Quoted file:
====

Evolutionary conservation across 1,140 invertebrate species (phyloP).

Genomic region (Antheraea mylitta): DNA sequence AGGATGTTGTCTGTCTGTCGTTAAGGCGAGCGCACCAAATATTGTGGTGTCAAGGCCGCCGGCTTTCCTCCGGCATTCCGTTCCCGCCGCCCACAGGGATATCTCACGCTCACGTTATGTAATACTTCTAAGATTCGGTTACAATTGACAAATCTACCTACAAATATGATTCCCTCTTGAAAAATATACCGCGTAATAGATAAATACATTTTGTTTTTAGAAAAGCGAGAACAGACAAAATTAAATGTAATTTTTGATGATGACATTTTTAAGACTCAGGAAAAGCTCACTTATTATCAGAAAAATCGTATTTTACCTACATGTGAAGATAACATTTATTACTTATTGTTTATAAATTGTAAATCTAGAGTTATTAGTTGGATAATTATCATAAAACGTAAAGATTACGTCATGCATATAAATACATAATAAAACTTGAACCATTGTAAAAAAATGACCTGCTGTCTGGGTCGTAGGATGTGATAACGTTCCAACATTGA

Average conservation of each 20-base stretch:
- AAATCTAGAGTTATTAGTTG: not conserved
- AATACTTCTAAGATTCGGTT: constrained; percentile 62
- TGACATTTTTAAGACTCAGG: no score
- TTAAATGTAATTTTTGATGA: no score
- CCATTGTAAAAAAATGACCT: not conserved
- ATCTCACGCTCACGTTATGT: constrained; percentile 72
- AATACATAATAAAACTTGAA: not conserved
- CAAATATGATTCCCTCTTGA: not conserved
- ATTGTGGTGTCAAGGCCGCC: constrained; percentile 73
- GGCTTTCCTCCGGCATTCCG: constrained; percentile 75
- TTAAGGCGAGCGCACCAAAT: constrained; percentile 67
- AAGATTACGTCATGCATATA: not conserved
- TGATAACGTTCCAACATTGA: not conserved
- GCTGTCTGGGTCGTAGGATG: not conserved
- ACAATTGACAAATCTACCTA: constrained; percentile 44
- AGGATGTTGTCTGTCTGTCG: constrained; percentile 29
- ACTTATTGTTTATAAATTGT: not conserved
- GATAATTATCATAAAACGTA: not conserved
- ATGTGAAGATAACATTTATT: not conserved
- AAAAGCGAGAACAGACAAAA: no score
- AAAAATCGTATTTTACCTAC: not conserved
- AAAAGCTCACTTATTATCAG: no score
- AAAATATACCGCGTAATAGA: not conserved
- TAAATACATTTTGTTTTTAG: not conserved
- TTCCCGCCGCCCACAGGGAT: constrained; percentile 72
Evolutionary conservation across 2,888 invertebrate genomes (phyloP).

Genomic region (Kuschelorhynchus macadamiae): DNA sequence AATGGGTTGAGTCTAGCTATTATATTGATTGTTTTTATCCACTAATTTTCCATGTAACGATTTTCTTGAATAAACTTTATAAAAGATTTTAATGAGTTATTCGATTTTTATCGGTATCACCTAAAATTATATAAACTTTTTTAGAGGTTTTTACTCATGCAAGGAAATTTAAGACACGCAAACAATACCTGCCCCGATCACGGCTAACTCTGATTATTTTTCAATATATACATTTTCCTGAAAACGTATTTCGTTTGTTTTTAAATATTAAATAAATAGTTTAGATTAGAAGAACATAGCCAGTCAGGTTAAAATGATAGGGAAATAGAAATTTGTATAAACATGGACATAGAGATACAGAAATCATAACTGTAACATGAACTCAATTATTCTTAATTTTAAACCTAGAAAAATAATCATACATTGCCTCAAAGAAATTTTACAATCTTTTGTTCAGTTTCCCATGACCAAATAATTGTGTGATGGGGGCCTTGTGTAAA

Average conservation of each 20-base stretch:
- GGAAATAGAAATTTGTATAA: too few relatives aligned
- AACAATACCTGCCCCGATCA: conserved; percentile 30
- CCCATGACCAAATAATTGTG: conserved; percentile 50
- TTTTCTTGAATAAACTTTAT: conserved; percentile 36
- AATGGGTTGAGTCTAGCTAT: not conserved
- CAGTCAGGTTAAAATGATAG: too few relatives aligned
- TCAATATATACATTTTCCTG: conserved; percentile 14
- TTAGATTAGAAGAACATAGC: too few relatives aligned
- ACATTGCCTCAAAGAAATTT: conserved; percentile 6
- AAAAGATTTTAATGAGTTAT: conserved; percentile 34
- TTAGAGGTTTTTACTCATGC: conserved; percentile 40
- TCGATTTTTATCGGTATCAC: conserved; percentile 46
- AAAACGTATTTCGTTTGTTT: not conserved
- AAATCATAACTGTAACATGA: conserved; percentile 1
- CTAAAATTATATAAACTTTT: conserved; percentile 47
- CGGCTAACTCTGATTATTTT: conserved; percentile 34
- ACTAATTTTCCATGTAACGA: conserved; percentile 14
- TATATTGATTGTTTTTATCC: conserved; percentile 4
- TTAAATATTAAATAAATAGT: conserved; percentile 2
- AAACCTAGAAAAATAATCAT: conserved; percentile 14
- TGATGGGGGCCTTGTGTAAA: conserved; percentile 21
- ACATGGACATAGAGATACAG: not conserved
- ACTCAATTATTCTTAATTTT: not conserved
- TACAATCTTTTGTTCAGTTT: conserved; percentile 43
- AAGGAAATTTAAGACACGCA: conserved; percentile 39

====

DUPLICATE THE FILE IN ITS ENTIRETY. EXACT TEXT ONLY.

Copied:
Evolutionary conservation across 1,140 invertebrate species (phyloP).

Genomic region (Antheraea mylitta): DNA sequence AGGATGTTGTCTGTCTGTCGTTAAGGCGAGCGCACCAAATATTGTGGTGTCAAGGCCGCCGGCTTTCCTCCGGCATTCCGTTCCCGCCGCCCACAGGGATATCTCACGCTCACGTTATGTAATACTTCTAAGATTCGGTTACAATTGACAAATCTACCTACAAATATGATTCCCTCTTGAAAAATATACCGCGTAATAGATAAATACATTTTGTTTTTAGAAAAGCGAGAACAGACAAAATTAAATGTAATTTTTGATGATGACATTTTTAAGACTCAGGAAAAGCTCACTTATTATCAGAAAAATCGTATTTTACCTACATGTGAAGATAACATTTATTACTTATTGTTTATAAATTGTAAATCTAGAGTTATTAGTTGGATAATTATCATAAAACGTAAAGATTACGTCATGCATATAAATACATAATAAAACTTGAACCATTGTAAAAAAATGACCTGCTGTCTGGGTCGTAGGATGTGATAACGTTCCAACATTGA

Average conservation of each 20-base stretch:
- AAATCTAGAGTTATTAGTTG: not conserved
- AATACTTCTAAGATTCGGTT: constrained; percentile 62
- TGACATTTTTAAGACTCAGG: no score
- TTAAATGTAATTTTTGATGA: no score
- CCATTGTAAAAAAATGACCT: not conserved
- ATCTCACGCTCACGTTATGT: constrained; percentile 72
- AATACATAATAAAACTTGAA: not conserved
- CAAATATGATTCCCTCTTGA: not conserved
- ATTGTGGTGTCAAGGCCGCC: constrained; percentile 73
- GGCTTTCCTCCGGCATTCCG: constrained; percentile 75
- TTAAGGCGAGCGCACCAAAT: constrained; percentile 67
- AAGATTACGTCATGCATATA: not conserved
- TGATAACGTTCCAACATTGA: not conserved
- GCTGTCTGGGTCGTAGGATG: not conserved
- ACAATTGACAAATCTACCTA: constrained; percentile 44
- AGGATGTTGTCTGTCTGTCG: constrained; percentile 29
- ACTTATTGTTTATAAATTGT: not conserved
- GATAATTATCATAAAACGTA: not conserved
- ATGTGAAGATAACATTTATT: not conserved
- AAAAGCGAGAACAGACAAAA: no score
- AAAAATCGTATTTTACCTAC: not conserved
- AAAAGCTCACTTATTATCAG: no score
- AAAATATACCGCGTAATAGA: not conserved
- TAAATACATTTTGTTTTTAG: not conserved
- TTCCCGCCGCCCACAGGGAT: constrained; percentile 72
Evolutionary conservation across 2,888 invertebrate genomes (phyloP).

Genomic region (Kuschelorhynchus macadamiae): DNA sequence AATGGGTTGAGTCTAGCTATTATATTGATTGTTTTTATCCACTAATTTTCCATGTAACGATTTTCTTGAATAAACTTTATAAAAGATTTTAATGAGTTATTCGATTTTTATCGGTATCACCTAAAATTATATAAACTTTTTTAGAGGTTTTTACTCATGCAAGGAAATTTAAGACACGCAAACAATACCTGCCCCGATCACGGCTAACTCTGATTATTTTTCAATATATACATTTTCCTGAAAACGTATTTCGTTTGTTTTTAAATATTAAATAAATAGTTTAGATTAGAAGAACATAGCCAGTCAGGTTAAAATGATAGGGAAATAGAAATTTGTATAAACATGGACATAGAGATACAGAAATCATAACTGTAACATGAACTCAATTATTCTTAATTTTAAACCTAGAAAAATAATCATACATTGCCTCAAAGAAATTTTACAATCTTTTGTTCAGTTTCCCATGACCAAATAATTGTGTGATGGGGGCCTTGTGTAAA

Average conservation of each 20-base stretch:
- GGAAATAGAAATTTGTATAA: too few relatives aligned
- AACAATACCTGCCCCGATCA: conserved; percentile 30
- CCCATGACCAAATAATTGTG: conserved; percentile 50
- TTTTCTTGAATAAACTTTAT: conserved; percentile 36
- AATGGGTTGAGTCTAGCTAT: not conserved
- CAGTCAGGTTAAAATGATAG: too few relatives aligned
- TCAATATATACATTTTCCTG: conserved; percentile 14
- TTAGATTAGAAGAACATAGC: too few relatives aligned
- ACATTGCCTCAAAGAAATTT: conserved; percentile 6
- AAAAGATTTTAATGAGTTAT: conserved; percentile 34
- TTAGAGGTTTTTACTCATGC: conserved; percentile 40
- TCGATTTTTATCGGTATCAC: conserved; percentile 46
- AAAACGTATTTCGTTTGTTT: not conserved
- AAATCATAACTGTAACATGA: conserved; percentile 1
- CTAAAATTATATAAACTTTT: conserved; percentile 47
- CGGCTAACTCTGATTATTTT: conserved; percentile 34
- ACTAATTTTCCATGTAACGA: conserved; percentile 14
- TATATTGATTGTTTTTATCC: conserved; percentile 4
- TTAAATATTAAATAAATAGT: conserved; percentile 2
- AAACCTAGAAAAATAATCAT: conserved; percentile 14
- TGATGGGGGCCTTGTGTAAA: conserved; percentile 21
- ACATGGACATAGAGATACAG: not conserved
- ACTCAATTATTCTTAATTTT: not conserved
- TACAATCTTTTGTTCAGTTT: conserved; percentile 43
- AAGGAAATTTAAGACACGCA: conserved; percentile 39